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This Sour Cream Pound Cake is moist, dense and super tender. It truly is the perfect pound cake recipe. 

Sour Cream Pound Cake
Pumpkin Spice Bundt Cake Stunning Crumb
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I am a lover of Pound Cake; an aficionado if you will. At Starbucks their lemon pound cake is my weakness.  While their scones are sad and dry, their pound cake is dense, moist and flavorful. As it should be. 

Fun fact: I tried to find a word other than “dense” to describe the perfect pound cake, but I came up with nada. When I was filming the video for this pound cake, me and my partner in business and in baking-nerdom tried out different words in search of a better descriptor. After 8 minutes of mostly laughter, we finally settled back on “dense.”

Sour Cream Pound Cake

Why spend all that time? Because to me the texture of the perfect pound cake is so much more than “dense.” Sure, it is dense in comparison to an angel food cake or a sponge cake, but it isn’t dense like a dry, unleavened bread. 

This pound cake has a tight-crumb yet still melts in your mouth. It keeps you wanting more. One more bite just to make sure it is just as awesome as you first thought.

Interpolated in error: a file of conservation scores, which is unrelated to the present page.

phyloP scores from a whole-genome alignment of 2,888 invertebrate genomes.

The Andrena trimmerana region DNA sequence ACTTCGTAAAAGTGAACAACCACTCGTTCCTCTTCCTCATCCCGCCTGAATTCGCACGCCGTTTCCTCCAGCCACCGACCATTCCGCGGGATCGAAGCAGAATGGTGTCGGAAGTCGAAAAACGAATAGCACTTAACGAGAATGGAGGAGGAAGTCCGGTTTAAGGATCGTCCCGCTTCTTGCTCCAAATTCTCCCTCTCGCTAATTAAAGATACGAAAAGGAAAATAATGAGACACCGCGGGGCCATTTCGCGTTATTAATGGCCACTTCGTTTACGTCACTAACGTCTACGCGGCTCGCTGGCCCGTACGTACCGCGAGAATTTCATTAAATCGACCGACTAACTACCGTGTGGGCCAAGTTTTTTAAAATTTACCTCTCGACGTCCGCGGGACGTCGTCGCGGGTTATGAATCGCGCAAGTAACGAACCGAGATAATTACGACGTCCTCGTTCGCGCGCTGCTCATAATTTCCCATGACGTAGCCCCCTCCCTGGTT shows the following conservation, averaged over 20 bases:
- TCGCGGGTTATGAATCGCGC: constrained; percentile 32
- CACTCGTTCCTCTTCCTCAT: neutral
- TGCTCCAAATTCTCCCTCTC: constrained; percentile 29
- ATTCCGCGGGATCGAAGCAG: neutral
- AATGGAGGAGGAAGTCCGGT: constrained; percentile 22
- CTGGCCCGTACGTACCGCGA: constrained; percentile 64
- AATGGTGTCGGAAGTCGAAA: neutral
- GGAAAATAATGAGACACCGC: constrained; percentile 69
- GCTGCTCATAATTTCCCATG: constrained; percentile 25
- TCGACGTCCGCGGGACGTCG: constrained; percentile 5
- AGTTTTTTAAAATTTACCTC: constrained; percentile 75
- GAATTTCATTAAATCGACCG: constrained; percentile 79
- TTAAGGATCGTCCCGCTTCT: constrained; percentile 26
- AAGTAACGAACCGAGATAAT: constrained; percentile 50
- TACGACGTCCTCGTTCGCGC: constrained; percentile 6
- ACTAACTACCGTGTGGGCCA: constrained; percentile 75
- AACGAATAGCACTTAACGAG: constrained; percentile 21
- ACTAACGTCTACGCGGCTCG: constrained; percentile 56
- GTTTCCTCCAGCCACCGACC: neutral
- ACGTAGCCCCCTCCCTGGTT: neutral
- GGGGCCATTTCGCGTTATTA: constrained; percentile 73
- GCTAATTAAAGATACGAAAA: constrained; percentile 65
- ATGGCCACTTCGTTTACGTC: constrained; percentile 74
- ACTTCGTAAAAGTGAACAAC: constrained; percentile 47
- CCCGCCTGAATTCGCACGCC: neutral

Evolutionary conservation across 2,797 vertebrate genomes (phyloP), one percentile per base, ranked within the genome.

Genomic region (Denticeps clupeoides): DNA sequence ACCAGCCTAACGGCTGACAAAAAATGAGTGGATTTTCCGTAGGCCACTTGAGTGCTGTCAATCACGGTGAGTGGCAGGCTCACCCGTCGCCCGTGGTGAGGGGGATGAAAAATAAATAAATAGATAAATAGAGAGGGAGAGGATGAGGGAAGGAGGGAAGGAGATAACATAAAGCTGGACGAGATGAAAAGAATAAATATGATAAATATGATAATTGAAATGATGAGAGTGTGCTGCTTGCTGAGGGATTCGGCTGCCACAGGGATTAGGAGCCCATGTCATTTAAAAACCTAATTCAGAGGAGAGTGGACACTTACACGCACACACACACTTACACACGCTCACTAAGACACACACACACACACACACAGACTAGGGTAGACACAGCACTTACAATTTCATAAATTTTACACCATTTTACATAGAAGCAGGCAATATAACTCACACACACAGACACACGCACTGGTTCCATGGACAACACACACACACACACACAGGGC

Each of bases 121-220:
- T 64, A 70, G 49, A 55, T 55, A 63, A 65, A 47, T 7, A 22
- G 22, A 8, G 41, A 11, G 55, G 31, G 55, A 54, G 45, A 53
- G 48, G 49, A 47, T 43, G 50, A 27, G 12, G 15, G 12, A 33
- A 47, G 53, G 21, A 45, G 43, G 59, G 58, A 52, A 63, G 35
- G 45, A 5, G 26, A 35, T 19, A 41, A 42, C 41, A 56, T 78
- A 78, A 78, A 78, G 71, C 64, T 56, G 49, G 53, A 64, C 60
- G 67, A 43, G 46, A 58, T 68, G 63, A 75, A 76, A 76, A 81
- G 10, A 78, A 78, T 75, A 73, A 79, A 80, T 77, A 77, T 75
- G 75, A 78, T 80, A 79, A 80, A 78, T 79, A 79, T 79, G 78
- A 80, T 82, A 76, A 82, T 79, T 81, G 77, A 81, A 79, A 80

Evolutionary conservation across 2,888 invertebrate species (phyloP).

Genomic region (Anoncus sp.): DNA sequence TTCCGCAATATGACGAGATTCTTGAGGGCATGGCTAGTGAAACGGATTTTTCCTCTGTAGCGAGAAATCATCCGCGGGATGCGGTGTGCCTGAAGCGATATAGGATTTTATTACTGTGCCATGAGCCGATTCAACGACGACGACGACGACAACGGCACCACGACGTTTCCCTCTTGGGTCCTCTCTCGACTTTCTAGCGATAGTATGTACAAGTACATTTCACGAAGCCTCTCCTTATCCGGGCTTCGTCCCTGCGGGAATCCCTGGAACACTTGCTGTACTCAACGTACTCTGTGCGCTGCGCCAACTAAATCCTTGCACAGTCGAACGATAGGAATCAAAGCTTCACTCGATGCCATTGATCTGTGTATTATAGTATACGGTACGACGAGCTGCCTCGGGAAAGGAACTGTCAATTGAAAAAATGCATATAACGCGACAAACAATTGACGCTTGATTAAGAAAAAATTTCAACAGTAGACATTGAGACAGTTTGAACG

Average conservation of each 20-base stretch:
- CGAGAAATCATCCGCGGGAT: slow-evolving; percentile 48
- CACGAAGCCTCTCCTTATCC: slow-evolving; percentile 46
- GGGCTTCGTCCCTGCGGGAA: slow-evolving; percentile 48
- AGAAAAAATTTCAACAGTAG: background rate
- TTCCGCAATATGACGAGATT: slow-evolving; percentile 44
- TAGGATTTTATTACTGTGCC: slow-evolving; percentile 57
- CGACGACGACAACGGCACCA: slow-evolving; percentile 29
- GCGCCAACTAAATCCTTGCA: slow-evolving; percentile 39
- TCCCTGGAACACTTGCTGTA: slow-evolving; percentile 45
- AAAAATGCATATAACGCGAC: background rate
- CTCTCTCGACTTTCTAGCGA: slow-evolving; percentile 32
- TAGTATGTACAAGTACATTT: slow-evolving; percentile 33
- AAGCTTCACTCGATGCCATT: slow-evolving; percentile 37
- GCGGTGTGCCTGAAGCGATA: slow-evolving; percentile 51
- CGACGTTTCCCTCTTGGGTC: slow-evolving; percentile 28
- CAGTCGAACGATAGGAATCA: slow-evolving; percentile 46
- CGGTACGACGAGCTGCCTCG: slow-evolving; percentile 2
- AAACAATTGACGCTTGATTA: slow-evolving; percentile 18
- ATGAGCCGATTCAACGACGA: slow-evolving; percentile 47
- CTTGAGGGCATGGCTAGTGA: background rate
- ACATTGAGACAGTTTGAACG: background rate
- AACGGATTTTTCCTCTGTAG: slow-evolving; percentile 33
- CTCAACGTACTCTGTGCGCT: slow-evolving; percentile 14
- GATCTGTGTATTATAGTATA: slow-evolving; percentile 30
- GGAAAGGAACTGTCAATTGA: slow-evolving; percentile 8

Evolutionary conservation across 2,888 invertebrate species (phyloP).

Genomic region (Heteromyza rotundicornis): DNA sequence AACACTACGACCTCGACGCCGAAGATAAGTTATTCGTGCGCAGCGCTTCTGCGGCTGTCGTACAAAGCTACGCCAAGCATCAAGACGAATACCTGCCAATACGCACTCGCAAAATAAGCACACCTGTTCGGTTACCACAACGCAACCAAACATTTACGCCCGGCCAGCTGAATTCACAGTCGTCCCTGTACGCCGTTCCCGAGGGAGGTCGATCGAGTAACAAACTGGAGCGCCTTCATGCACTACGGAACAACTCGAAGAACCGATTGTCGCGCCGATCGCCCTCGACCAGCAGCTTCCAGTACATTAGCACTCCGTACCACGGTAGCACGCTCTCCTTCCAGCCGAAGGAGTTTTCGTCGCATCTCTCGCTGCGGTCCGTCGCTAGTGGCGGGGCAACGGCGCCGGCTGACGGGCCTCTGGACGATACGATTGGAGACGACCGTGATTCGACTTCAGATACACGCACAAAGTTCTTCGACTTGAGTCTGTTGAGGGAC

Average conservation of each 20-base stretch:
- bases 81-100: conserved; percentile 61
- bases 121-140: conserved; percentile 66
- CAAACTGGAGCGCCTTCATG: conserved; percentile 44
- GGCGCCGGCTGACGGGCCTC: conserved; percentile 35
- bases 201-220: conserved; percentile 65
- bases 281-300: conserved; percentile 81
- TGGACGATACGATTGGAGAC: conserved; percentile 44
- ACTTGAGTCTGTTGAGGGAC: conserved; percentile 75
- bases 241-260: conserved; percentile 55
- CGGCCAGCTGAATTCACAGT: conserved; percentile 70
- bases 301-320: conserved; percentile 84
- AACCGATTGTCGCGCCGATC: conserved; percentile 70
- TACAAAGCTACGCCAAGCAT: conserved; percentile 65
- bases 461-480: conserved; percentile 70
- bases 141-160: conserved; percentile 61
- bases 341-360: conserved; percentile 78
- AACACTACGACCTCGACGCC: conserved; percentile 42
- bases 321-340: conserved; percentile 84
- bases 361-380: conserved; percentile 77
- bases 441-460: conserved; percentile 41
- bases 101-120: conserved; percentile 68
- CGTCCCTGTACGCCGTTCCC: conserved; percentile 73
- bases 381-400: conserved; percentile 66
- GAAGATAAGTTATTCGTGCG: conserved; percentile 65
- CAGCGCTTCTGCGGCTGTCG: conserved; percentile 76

Sour Cream Pound Cake

Be sure to try this apricot brandy pound cake, which is where my obsession with the perfect texture started. Then you can join me in my bundt journey with chocolate pound cake, this red velvet pound cake that will change your life, and this cherry almond pound cake.

Sour Cream Pound Cake

Obviously I opted to highlight the shape of this fabulous cake with a plain dusting of confectioner’s sugar but you can make a quick glaze of confectioner’s sugar, vanilla (or any extract), and milk. Use booze instead of milk and you’ve got yourself a bomb dessert! 

Sour Cream Pound Cake

You can also leave it unadorned. If ever there were a cake that was made to be naked, it would be a pound cake. Think of it as the OG Naked Cake.